Woodlands Residents Object to their Golf Greens Sprouting New Homes

Woodlands Country Club entrance. Photo by Sharon Aron Baron.

By: Anne Geggis

A developer will take a second shot in front of the city planning board Wednesday to get its approval for a plan to turn two golf courses at the Woodlands Country Club into hundreds of homes.

Development company, 13th Floor Homes, did not sink it at last month’s planning board meeting which turned into a marathon of residents’ questions stretching into a five-hour session. The proposal to build 423 homes on the mammoth 165-acre golf greens owned by ClubLink was tabled and continued to Wednesday’s meeting.

The planning board meets on Wednesday for the latest round.

In the face of more information about the proposal, residents opposition remains vehement, said Patricia Newlin, an accountant who has lived at the Woodlands for seven years.

“Some of the things they (13th Floor Homes) said they would do, they can’t do, even if they wanted to,” she said, citing two proposed entrances that would need neighboring Lauderhill’s approval.

If the planning board approves, the proposal to turn the area zoned for golf into residential space, would go to the city commission on July 10. Once approved there, it would also need a green light from the Broward County Commission. And, after it goes to the county level, it must come back to the city commission for a second review. That’s likely to take a year.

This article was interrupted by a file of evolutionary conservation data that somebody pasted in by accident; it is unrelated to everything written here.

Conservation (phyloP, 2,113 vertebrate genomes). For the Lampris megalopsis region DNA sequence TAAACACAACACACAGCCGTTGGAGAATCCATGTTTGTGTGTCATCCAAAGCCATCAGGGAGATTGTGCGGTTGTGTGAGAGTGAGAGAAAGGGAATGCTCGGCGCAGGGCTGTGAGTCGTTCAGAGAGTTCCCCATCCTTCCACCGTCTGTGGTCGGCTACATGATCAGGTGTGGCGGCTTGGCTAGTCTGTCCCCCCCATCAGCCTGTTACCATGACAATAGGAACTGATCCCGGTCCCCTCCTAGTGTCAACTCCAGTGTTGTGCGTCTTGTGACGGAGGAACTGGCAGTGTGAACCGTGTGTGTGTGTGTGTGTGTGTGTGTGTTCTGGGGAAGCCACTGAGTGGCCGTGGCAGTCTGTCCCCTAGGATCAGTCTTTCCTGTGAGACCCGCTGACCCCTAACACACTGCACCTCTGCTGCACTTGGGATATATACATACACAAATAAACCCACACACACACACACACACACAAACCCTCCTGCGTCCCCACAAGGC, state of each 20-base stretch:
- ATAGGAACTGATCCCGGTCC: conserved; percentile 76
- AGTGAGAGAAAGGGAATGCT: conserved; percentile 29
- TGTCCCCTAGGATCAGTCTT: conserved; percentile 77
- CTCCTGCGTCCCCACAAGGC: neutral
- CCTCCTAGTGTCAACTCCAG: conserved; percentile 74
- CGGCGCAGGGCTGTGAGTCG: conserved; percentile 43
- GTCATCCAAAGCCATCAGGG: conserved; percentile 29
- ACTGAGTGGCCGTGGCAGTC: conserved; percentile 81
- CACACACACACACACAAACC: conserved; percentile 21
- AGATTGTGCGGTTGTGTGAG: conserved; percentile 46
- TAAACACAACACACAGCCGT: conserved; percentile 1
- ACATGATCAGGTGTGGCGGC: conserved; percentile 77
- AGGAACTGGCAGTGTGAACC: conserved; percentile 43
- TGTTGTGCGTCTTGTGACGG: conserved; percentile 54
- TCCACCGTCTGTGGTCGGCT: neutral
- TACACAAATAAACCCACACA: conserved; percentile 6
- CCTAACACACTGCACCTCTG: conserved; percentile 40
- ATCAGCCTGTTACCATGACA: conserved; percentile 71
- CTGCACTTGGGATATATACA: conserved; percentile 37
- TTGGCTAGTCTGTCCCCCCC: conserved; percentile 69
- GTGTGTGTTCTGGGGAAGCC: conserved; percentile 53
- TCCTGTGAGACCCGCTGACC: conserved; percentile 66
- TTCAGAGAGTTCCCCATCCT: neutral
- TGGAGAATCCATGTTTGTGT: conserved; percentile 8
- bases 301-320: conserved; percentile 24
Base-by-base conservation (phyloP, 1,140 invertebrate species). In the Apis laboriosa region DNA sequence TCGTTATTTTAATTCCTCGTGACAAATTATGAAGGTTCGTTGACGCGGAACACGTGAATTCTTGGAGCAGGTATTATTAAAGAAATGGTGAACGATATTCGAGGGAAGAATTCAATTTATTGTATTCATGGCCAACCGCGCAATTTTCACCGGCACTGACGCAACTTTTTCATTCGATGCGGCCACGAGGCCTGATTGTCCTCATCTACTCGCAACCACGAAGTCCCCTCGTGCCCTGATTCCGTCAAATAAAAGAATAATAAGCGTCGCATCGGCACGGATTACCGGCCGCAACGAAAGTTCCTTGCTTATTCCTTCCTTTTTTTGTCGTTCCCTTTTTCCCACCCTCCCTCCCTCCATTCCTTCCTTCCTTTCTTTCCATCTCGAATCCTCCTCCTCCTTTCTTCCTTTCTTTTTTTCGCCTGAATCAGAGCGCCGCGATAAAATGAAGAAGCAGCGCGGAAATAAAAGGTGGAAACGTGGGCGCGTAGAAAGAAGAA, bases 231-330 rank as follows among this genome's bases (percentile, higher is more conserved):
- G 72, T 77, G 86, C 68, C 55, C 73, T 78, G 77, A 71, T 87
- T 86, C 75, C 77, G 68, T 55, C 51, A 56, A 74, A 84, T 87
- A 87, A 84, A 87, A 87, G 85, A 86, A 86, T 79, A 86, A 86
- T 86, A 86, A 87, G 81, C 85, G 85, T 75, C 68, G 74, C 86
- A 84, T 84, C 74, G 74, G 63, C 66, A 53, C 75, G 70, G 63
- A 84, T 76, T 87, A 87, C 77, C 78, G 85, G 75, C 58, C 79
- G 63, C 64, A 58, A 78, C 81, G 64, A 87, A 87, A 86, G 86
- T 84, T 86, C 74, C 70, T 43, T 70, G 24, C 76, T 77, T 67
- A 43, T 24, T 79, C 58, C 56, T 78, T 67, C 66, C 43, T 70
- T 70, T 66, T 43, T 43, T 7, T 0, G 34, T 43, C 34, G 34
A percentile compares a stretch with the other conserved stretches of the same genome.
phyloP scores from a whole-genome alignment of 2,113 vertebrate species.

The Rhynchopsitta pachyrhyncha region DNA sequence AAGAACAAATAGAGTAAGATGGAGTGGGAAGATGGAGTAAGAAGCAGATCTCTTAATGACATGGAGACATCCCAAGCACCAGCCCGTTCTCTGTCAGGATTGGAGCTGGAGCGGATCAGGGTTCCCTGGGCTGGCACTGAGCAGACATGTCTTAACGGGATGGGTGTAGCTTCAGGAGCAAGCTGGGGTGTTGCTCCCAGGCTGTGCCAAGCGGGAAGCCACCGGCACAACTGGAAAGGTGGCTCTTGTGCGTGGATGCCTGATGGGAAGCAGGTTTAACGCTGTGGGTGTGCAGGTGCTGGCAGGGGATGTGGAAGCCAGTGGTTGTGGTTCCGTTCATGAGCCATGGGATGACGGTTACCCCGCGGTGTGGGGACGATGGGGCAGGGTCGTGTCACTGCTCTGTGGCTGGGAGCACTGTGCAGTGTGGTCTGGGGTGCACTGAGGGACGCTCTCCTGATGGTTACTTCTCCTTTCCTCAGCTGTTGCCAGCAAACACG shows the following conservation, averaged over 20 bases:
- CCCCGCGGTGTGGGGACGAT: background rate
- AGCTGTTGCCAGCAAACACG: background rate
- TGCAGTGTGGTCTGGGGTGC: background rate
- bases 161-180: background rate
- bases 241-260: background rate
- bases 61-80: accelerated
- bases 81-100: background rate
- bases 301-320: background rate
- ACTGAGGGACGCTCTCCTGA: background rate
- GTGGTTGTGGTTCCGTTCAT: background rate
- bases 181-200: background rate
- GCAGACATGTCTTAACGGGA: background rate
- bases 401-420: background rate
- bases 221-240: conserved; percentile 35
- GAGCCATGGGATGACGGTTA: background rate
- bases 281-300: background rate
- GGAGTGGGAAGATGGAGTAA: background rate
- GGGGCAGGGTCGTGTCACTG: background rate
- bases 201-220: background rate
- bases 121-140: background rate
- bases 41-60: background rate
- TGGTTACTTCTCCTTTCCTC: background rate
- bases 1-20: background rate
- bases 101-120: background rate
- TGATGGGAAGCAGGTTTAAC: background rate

13th Floor Homes is promising this will be a long-anticipated upgrade for the 50-year-old community of 890 existing homes. The proposal calls for it to become a gated community, protected by walls and fewer entrances.

But residents look at the new homes’ zero lot lines and increased number of bedrooms warily. They say it doesn’t fit with the current character of the development and also worry about more acreage becoming hard surfaces that can’t absorb rainwater. And It’s not the retirement community that was envisioned when the Woodlands was developed,  said Jeff Smoley, a 13-year resident of the community.

“Many of these homes, except for the Estates section, were two bedrooms, two baths,” Smoley said. “All of their (proposed) homes are starting at three bedrooms, two baths and they’re going to be four-bedroom” houses, he said. “My parents, when they retired, had one car and today, almost everyone (among retired couples) has two cars. If there are teenagers, they could have four cars.

“There’s no on-street parking,” he added.“No parking other than the driveway and the garage. Traffic is going to be a complete nightmare.”

The proposal coming to Wednesday’s meeting is the same as the one that was tabled, except it will have responses to the questions that arose the last time it was discussed.

Many of the answers to those questions will come when the site plans come before the city after the land use rules are changed from recreational use to allowing residences. Lauderhill and Tamarac are already working on a traffic study, it says.

The planning board meets at 9:00 a.m. Wednesday, June 5, at city hall.

Anne Geggis

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Anne Geggis has been a newspaper reporter for 30 years, most recently at the Sun Sentinel. She graduated from St. Michael’s College in Colchester, Vt., with a double major in journalism and sociology.